Around Town

What To Try At Lyon Hall Tonight

So you got lunch at The Burger Joint and you’re planning to go to P. Brennan’s for happy hour — now all you need to do to complete today’s “official opening” trifecta is dinner at Lyon Hall in Clarendon.

We stopped by the hotly-anticipated European brasserie over the weekend for one of the “soft opening” events and, despite the high expectations, left thoroughly impressed.

The first thing we tried was the mussels. Lyon Hall has two distinct mussel varieties: spring garlic/English peas/fontina/mustard and Hungarian lamb sausage/celeriac-apple-beer broth. We went with the Hungarian lamb and were not disappointed. You’d be hard-pressed to find a tastier plate of mussels anywhere in the D.C. area. And the $14 “large” option was more than enough for two people.

Since it was a late night, we skipped the entrees and went straight for dessert. The chocolate praline cake was uber chocolate-y, with some subtle hazelnut and praline crunch action. It was good, as was the chocolate stout ice cream that came with it. But the best part was the shot of sweet chocolate goodness . We’re not sure what exactly was in it, but “nectar of the gods” seems to be a good description.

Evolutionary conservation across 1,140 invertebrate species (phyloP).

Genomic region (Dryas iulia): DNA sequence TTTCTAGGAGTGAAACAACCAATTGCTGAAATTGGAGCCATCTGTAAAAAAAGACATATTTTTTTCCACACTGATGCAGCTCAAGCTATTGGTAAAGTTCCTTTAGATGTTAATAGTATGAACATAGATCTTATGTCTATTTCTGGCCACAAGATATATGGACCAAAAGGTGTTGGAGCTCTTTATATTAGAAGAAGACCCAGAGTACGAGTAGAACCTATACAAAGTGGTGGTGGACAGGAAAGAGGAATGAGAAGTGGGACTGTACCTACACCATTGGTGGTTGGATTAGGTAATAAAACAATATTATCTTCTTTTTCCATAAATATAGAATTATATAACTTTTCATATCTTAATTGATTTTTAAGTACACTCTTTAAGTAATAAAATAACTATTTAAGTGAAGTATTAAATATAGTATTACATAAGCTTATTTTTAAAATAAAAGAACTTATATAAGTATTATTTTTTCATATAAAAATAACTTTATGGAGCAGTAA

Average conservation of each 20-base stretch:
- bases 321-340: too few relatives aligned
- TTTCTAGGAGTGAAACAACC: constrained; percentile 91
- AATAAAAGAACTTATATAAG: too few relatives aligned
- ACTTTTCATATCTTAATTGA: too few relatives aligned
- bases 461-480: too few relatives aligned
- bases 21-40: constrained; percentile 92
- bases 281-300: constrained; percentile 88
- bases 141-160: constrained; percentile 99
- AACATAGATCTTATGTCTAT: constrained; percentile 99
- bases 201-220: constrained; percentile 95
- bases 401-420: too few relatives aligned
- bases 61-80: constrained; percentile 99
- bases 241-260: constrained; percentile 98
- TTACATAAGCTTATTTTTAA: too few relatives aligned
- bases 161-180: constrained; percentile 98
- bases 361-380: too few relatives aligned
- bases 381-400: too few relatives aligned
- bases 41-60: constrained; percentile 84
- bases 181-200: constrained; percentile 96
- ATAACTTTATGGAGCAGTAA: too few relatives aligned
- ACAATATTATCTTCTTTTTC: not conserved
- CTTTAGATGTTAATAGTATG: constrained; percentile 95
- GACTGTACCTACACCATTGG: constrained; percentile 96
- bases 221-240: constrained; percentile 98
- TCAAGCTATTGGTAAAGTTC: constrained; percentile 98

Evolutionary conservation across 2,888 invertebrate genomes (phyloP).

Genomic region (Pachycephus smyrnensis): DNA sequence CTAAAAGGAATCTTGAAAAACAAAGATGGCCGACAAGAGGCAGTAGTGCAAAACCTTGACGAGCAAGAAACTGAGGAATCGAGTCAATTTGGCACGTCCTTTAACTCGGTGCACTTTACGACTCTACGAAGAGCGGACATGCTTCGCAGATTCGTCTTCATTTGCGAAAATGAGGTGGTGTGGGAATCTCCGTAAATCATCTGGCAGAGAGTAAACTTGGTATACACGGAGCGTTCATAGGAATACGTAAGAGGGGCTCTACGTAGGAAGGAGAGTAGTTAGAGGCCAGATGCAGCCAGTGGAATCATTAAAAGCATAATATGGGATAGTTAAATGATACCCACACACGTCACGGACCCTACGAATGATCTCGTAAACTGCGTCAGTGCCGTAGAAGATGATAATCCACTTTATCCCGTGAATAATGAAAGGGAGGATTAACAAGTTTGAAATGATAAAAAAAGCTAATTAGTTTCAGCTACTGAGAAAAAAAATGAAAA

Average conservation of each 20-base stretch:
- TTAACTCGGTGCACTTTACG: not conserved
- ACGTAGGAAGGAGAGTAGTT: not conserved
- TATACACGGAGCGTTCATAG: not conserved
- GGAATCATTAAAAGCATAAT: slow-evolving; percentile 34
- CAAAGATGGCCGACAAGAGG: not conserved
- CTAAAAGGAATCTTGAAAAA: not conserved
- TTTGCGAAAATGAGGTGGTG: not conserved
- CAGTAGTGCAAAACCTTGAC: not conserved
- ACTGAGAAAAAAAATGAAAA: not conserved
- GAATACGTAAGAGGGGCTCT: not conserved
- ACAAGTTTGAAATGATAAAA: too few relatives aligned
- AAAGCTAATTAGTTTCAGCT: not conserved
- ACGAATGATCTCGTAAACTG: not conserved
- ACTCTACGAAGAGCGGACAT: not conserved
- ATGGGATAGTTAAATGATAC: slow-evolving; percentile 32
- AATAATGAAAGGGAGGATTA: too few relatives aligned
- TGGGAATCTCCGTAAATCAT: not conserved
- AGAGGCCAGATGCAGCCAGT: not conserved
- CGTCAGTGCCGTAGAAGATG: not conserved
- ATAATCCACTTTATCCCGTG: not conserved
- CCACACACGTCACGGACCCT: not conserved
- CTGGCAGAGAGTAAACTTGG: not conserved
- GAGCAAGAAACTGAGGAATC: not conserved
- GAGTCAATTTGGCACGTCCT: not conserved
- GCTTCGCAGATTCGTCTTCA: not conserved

We also tried a few selections from Lyon Hall’s sizable but well-curated wine and beer menus. The Hoffbrau Malbock was a bold but accessible brew, and it sold for just $5 on draft. At $9 the Gouldan Cardus Tripel was more expensive but it packed a punch. The favorite beer of the night was the Silly Saison, a Belgian beer that was darker, slightly sweet, and a steal at $6.

We tried one red wine from the menu, a 2008 Domaine De la  Guicharde from Cotes du Rhone, France, which came recommended by the bartender and by the gentleman sitting next to us, who happened to be its local distributor. It was sharp and spicy, and left a bit of sediment in the bottom of the glass. One member of the party loved it, the other was not a fan.

We didn’t order any items from the other menu categories — salads, raw bar, cheeses, sausages, charcuterie, spaetzle — but we’re definitely looking forward to trying more.

Three points of criticism, which the team behind Lyon Hall is probably already working on:

  • The bread could have been better. It was bland and definitely not on par with the rest of the experience.
  • We’re hoping for more entree options. As it were, there are more varieties of cheeses than main course selections.
  • Hooks for purses under the bar would be appreciated.

In all, Lyon Hall is a very, very welcome addition to Arlington’s increasingly vibrant restaurant and nightlife scene. It’s not yet on par with Brasserie Beck, arguably the best Euro-style brasserie D.C. has to offer, but it’s considerably cheaper, has some stuff Beck doesn’t and will likely only get better from here.

One last note: be sure to check out the bathroom. No, seriously. There is no mirror or wall above the sinks, only a wide-open portal into the adjacent bathroom, allowing you to chat awkwardly with members of the opposite sex as you wash your hands. Don’t worry, the toilet area is not visible.

Update on 4/22 — Purse hooks are being installed.